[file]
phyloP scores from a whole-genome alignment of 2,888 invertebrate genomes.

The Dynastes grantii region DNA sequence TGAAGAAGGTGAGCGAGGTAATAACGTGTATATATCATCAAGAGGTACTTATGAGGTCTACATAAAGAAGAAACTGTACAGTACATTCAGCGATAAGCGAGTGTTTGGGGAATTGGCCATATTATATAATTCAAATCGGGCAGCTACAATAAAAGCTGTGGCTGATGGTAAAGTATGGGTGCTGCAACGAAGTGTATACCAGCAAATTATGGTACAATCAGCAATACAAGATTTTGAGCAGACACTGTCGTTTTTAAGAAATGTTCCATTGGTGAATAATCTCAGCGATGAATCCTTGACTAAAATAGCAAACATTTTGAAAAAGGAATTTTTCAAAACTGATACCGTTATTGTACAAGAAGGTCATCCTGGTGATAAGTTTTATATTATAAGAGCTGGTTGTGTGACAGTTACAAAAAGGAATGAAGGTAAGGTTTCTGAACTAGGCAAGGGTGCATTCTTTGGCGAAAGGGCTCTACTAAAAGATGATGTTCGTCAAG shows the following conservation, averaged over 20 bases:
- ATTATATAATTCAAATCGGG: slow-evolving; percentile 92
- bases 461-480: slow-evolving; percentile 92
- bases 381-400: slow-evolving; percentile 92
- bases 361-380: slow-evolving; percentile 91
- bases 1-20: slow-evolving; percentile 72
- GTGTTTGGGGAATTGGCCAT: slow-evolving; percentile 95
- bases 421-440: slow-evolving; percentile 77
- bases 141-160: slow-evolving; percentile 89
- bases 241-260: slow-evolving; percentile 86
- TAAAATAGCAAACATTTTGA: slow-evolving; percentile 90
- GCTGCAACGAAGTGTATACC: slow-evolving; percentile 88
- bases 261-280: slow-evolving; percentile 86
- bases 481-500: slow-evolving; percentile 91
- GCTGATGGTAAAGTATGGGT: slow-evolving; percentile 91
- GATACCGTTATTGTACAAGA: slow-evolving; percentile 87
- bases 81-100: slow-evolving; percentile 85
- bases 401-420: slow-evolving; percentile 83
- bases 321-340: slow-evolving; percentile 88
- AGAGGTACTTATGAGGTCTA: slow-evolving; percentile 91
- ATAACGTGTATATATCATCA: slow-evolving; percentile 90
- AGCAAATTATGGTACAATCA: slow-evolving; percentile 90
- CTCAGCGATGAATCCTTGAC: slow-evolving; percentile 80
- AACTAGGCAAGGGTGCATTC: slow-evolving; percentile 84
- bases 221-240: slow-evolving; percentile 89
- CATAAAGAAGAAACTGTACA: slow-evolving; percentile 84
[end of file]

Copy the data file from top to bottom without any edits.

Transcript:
phyloP scores from a whole-genome alignment of 2,888 invertebrate genomes.

The Dynastes grantii region DNA sequence TGAAGAAGGTGAGCGAGGTAATAACGTGTATATATCATCAAGAGGTACTTATGAGGTCTACATAAAGAAGAAACTGTACAGTACATTCAGCGATAAGCGAGTGTTTGGGGAATTGGCCATATTATATAATTCAAATCGGGCAGCTACAATAAAAGCTGTGGCTGATGGTAAAGTATGGGTGCTGCAACGAAGTGTATACCAGCAAATTATGGTACAATCAGCAATACAAGATTTTGAGCAGACACTGTCGTTTTTAAGAAATGTTCCATTGGTGAATAATCTCAGCGATGAATCCTTGACTAAAATAGCAAACATTTTGAAAAAGGAATTTTTCAAAACTGATACCGTTATTGTACAAGAAGGTCATCCTGGTGATAAGTTTTATATTATAAGAGCTGGTTGTGTGACAGTTACAAAAAGGAATGAAGGTAAGGTTTCTGAACTAGGCAAGGGTGCATTCTTTGGCGAAAGGGCTCTACTAAAAGATGATGTTCGTCAAG shows the following conservation, averaged over 20 bases:
- ATTATATAATTCAAATCGGG: slow-evolving; percentile 92
- bases 461-480: slow-evolving; percentile 92
- bases 381-400: slow-evolving; percentile 92
- bases 361-380: slow-evolving; percentile 91
- bases 1-20: slow-evolving; percentile 72
- GTGTTTGGGGAATTGGCCAT: slow-evolving; percentile 95
- bases 421-440: slow-evolving; percentile 77
- bases 141-160: slow-evolving; percentile 89
- bases 241-260: slow-evolving; percentile 86
- TAAAATAGCAAACATTTTGA: slow-evolving; percentile 90
- GCTGCAACGAAGTGTATACC: slow-evolving; percentile 88
- bases 261-280: slow-evolving; percentile 86
- bases 481-500: slow-evolving; percentile 91
- GCTGATGGTAAAGTATGGGT: slow-evolving; percentile 91
- GATACCGTTATTGTACAAGA: slow-evolving; percentile 87
- bases 81-100: slow-evolving; percentile 85
- bases 401-420: slow-evolving; percentile 83
- bases 321-340: slow-evolving; percentile 88
- AGAGGTACTTATGAGGTCTA: slow-evolving; percentile 91
- ATAACGTGTATATATCATCA: slow-evolving; percentile 90
- AGCAAATTATGGTACAATCA: slow-evolving; percentile 90
- CTCAGCGATGAATCCTTGAC: slow-evolving; percentile 80
- AACTAGGCAAGGGTGCATTC: slow-evolving; percentile 84
- bases 221-240: slow-evolving; percentile 89
- CATAAAGAAGAAACTGTACA: slow-evolving; percentile 84